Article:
I had an encounter last night that left me with a bad taste in my mouth. I went out to dinner with my neighbor Carlos and his friend V. We had a great time, exchanging stories, ideas. We had such a great time we picked up dessert and took it to our local bar to keep up our dialogue. Carlos and V grew up in San Diego too, are Mexican-American and we shared a lot of similar experiences growing up. Last night we had a long conversation about racism especially after what happened to that kid who sang the national anthem the other night. We discussed the movies we grew up with the eighties, how we never saw ourselves except in films that depicted our people/stories in a less-than-positive light. Overall it was a positive conversation, with a lot of joking thrown in about what we'd like to see in film, books, etc. We were being silly, quoting the most memorable scenes from the films we saw ourselves portrayed in. (And how Lou Diamond Phillips was Mexican to us and the shock we felt when we found out he wasn't. . .)
I've been hanging out at the same bar for over ten years. I'm comfortable there, I know the regulars and bartenders, I feel safe there. There have been moments of tension, privilege, but they happen anywhere. During our conversation last night I walked over to the other side of the bar to ask the bartender something. Seated in from of him were three people I'd never seen before. I was friendly, as I always am. The woman in the group mentioned something about being from Texas. I told her that I'll be in Texas next month for work; she asked where and I said West Texas. She then got a look of disgust on her face, shuddered and said "Oh no, there are so many Mexicans there."
I had one of those Is this real life? moments. I was stunned, I shook my head a little to try to clear my thoughts and said "Well I'm Mexican. . ." She laughed, her friends laughed. One of the men with her said "Yeah just don't make it out to El Paso, that place is completely full of Mexicans." They all laughed some more. I walked away, feeling sick.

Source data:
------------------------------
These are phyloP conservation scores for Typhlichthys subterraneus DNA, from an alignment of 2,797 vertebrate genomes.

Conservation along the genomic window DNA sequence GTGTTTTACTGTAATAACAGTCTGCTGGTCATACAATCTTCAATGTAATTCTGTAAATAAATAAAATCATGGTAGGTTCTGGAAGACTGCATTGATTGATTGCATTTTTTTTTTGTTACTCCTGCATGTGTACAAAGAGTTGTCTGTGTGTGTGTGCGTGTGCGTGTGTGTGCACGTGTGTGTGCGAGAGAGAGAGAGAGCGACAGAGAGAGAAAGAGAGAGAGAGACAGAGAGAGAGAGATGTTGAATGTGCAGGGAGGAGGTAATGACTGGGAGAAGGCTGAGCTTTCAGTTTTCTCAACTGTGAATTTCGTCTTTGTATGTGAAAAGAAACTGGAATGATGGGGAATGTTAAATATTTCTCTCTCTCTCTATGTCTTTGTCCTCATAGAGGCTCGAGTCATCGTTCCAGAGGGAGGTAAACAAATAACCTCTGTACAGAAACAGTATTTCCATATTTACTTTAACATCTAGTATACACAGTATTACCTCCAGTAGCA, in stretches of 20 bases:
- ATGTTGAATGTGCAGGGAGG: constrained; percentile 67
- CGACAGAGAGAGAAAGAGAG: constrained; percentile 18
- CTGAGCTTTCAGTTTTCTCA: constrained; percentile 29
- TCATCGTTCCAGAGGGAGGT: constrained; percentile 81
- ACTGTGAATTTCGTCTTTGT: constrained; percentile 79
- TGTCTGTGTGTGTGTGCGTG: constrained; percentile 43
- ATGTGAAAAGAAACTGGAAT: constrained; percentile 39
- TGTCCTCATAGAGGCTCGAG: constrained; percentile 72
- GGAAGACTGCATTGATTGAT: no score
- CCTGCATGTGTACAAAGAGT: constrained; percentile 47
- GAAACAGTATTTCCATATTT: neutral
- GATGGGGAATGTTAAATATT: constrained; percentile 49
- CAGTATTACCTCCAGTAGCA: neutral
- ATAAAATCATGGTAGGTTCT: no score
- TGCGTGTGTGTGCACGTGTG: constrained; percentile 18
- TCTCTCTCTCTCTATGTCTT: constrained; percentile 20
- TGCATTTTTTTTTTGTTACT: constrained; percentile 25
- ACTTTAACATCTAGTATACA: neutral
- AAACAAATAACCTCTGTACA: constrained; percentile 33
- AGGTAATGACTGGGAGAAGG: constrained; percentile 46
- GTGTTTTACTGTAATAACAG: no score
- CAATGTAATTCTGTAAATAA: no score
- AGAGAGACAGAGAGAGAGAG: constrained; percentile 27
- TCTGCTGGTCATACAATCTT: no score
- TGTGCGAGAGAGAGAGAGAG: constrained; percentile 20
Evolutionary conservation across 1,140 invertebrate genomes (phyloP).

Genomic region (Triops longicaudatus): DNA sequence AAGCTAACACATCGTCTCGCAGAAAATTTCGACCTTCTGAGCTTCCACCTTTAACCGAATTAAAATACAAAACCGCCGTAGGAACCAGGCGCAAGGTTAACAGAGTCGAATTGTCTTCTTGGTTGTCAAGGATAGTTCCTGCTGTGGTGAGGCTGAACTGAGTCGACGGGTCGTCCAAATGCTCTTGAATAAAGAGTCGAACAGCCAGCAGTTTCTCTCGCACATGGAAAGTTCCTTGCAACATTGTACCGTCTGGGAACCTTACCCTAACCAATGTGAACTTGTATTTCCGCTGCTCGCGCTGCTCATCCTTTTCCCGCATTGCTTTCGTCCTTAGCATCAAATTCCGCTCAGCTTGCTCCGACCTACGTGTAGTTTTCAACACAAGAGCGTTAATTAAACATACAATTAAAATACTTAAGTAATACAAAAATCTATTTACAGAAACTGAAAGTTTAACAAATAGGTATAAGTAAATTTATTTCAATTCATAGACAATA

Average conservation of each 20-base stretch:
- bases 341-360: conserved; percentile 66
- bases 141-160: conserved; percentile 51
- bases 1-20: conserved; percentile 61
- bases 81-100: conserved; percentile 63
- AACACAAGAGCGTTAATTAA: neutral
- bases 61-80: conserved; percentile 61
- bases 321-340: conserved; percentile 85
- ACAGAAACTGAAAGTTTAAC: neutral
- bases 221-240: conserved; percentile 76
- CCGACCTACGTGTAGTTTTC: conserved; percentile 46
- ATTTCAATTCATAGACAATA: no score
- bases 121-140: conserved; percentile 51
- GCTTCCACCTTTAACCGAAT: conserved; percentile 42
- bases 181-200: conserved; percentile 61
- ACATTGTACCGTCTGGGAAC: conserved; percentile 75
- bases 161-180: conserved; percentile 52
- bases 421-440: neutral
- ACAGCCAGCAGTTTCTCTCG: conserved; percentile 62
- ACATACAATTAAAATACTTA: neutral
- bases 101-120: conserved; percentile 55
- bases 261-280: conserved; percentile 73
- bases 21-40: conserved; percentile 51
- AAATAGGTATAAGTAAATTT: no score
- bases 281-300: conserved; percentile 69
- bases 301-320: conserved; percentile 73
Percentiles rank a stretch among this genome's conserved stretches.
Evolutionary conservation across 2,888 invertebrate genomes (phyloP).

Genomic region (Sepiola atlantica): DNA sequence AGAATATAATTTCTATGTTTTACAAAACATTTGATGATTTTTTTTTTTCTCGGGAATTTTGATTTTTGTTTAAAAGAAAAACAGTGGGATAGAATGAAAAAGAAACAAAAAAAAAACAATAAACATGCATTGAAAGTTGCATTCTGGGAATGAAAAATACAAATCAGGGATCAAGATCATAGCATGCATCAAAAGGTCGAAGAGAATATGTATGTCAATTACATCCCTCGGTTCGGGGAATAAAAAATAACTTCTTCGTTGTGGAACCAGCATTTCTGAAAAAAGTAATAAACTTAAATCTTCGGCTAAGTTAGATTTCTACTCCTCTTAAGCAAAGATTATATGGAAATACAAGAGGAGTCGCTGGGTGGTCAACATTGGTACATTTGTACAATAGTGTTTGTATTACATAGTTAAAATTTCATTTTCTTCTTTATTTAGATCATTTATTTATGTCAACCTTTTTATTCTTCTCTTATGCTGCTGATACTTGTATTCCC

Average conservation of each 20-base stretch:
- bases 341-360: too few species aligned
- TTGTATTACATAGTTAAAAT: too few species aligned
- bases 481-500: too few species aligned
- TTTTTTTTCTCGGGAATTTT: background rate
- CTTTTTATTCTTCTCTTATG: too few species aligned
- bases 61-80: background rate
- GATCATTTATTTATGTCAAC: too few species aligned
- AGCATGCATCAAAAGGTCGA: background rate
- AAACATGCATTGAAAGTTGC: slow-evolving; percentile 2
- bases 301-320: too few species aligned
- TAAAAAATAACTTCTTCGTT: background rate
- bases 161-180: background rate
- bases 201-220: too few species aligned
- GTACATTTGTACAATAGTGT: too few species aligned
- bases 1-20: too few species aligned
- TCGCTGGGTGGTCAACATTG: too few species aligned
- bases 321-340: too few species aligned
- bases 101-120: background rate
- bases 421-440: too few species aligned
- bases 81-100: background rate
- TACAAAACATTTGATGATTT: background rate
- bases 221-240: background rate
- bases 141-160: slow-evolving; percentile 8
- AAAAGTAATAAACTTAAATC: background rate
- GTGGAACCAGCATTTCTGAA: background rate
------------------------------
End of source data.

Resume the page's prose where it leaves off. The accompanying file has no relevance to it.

I bummed a cigarette and went out to smoke, trying to shake the disgust, heartbreak. What kind of normal do you have to live to say that, but especially to a brown person? I saw the little group leave immediately after our encounter, I hope they were embarrassed, humiliated, ashamed; but I doubt it. I hadn't reacted in a way that called them out on their racism. I wasn't in that head space. My friends joined me outside, I told them what happened and they were pretty grossed out too. We went home shortly after, I'd lost my social mojo. Crazy how one moment can deflate an evening of joy.
Once home I decided just to go into my feelings to try and decipher the turmoil. I was hurt. I was angry. Mostly I was disappointed. I went back to the conversations I'd been having with Carlos and V about stereotypes, about visibility and other-ness. I sat with it. I tried to go into a place of forgiveness, of acceptance; allowing myself to be hurt and angry but also allowing myself to feel compassion for the people who hurt me. Not easy, there were several other places I wanted to go but I did my best to be compassionate. I didn't succeed but it is called a practice for reason, you have to practice.
I'm reading a non-fictionbook right now wherein the author talks about how he once overheard a conversation in his workplace about how they wouldn't promote him because he was black, that his skin color would harm their platform. The author walked away and started his own successful practice, and a part of his work to get there was going into compassion and forgiveness. Ay, I think I'm not there yet. But I'm trying.
I missed my word count by 200 words yesterday. I'll make up for it today. I'm pretty happy with where I am in the process. I have a friend coming today to stay with me for a week. She's a writer too so we'll give each other plenty of space and I'm sure have lots of conversations about the work. She's working on a novel as well.
Pretty thrilled with this article about Game of Thrones. Yes, yes and yes.